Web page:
One man showing severe symptoms of COVID-19 has been trapped at home for close to a week but has been left anxiously waiting to get tested after health authorities failed to organise transport.
John* started showing symptoms on Tuesday 17th November. He immediately began quarantining, and on Wednesday 18th November decided to contact the nation’s COVID-19 helpline, 111. John was showing all the typical symptoms of COVID-19: shortness of breath, loss of smell, and a short fever.
Operators on the helpline advised that John get tested as soon as possible. John, however, cannot drive and is simply unable to get to a testing centre without potentially exposing scores of people to the virus.
He explained his situation to the operators, who said transport would be arranged, advising him to contact the helpline in a few hours.
John’s frustrations would slowly grow. He has called the helpline daily to check the status of the transport. However, he has been with delays and little information. Sometimes he has been left on the line with no response.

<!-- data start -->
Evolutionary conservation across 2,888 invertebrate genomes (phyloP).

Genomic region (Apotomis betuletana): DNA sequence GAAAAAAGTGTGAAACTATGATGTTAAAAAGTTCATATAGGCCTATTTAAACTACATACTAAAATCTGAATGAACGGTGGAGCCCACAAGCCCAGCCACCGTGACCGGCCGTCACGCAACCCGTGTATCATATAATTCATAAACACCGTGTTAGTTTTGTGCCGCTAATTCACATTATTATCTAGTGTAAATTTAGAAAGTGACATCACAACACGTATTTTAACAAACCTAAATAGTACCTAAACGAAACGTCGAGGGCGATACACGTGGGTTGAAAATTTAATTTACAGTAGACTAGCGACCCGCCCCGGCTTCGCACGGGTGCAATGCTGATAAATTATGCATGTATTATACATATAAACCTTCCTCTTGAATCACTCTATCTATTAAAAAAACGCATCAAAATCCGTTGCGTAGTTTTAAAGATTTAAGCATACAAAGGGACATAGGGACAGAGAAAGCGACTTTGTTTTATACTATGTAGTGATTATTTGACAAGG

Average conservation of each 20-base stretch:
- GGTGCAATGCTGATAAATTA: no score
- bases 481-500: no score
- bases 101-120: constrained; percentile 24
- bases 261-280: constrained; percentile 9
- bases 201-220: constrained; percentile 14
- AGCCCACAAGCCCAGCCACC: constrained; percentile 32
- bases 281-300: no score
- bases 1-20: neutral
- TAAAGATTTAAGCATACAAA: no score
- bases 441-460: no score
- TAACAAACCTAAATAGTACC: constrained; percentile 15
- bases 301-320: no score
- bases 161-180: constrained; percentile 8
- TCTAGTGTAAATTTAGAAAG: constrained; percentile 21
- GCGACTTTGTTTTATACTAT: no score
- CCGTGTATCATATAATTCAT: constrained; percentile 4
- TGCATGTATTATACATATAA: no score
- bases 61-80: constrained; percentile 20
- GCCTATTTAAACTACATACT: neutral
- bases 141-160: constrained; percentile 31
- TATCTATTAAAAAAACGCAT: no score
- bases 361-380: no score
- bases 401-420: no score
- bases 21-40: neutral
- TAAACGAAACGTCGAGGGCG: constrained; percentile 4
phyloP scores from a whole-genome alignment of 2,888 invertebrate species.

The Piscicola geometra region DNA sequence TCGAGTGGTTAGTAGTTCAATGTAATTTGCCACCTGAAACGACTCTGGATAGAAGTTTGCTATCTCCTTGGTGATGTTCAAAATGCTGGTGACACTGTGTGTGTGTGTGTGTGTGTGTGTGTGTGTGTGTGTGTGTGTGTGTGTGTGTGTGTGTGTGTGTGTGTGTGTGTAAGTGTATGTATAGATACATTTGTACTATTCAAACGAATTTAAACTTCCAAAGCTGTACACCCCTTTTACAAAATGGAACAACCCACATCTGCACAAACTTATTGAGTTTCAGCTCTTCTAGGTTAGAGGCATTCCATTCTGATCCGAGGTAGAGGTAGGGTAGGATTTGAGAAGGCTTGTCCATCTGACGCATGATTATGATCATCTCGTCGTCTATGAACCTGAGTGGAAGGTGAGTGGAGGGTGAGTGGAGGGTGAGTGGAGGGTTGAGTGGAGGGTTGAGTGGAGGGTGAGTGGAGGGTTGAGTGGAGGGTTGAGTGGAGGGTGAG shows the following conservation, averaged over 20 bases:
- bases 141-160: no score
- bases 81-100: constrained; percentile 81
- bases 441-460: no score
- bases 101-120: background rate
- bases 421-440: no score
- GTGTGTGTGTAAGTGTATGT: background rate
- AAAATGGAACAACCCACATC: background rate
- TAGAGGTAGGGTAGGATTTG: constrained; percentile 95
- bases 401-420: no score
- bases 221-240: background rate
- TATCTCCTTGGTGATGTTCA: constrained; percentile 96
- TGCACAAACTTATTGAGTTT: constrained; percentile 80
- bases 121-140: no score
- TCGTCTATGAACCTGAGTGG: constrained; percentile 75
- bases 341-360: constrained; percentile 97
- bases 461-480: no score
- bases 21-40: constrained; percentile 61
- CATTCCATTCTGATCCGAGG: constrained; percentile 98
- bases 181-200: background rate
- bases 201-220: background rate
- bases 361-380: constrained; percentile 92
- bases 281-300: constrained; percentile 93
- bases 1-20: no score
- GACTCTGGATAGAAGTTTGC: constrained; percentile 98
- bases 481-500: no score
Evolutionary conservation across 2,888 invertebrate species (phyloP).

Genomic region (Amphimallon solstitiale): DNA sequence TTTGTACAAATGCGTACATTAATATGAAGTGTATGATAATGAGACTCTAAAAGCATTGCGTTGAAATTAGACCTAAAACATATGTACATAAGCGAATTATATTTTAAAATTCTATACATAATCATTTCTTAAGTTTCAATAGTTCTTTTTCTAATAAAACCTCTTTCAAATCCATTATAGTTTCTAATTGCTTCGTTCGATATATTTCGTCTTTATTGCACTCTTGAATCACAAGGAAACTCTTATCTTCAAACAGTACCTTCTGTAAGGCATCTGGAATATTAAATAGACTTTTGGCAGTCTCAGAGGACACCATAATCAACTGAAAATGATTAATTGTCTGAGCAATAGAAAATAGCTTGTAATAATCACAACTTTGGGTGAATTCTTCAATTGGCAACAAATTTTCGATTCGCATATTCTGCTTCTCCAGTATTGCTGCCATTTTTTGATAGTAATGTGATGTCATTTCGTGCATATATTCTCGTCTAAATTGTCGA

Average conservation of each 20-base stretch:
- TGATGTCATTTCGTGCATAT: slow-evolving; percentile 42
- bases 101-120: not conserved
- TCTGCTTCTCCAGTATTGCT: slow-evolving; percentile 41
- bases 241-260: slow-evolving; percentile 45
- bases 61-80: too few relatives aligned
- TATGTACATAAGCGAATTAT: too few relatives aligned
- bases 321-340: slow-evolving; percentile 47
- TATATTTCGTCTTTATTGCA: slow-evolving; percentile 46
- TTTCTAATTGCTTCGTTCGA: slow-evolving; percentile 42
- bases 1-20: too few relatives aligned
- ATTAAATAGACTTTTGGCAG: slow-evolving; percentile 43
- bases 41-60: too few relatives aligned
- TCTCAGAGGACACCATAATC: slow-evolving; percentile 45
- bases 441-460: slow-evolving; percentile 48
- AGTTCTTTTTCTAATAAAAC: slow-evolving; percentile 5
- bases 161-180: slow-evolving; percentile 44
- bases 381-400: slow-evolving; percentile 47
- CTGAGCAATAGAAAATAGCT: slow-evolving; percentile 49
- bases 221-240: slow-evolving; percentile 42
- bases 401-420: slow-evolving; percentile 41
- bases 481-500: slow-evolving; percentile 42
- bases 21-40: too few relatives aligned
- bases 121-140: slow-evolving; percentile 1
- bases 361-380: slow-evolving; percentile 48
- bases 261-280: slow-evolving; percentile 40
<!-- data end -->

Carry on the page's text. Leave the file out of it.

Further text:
John’s symptoms have worsened since and is still struggling to recover, finding issues with breathing. He is eager to get tested, hopeful that a positive result could at least spur doctors to react and attempt to treat his condition before it worsens further.
In moments of extreme frustration, John, a foreign national, has considered boarding a bus or walking several kilometres to the nearest testing centre. However, he’s terrified of spreading the virus further.
John still remains hopeful that Malta’s COVID-19 authorities will set up his transport soon. But he’s growing more and more concerned that his condition can worsen much further. More so, he’s also concerned that should he recover, the pressure to return to work and maintain his basic livelihood could force him to leave home far too early.
So far, Malta’s COVID-19 authorities have conducted rigorous contact tracing and aggressive testing to try and contain the virus. The country has experienced a steady increase over recent weeks as the government battles to contain the virus.
Malta’s active cases have dipped slightly and efficient authorities have been able to do impressive work given the situation. Hopefully, more resources will be provided to ensure that tests are reaching those who need it most.
Names have been changed to ensure anonymity.
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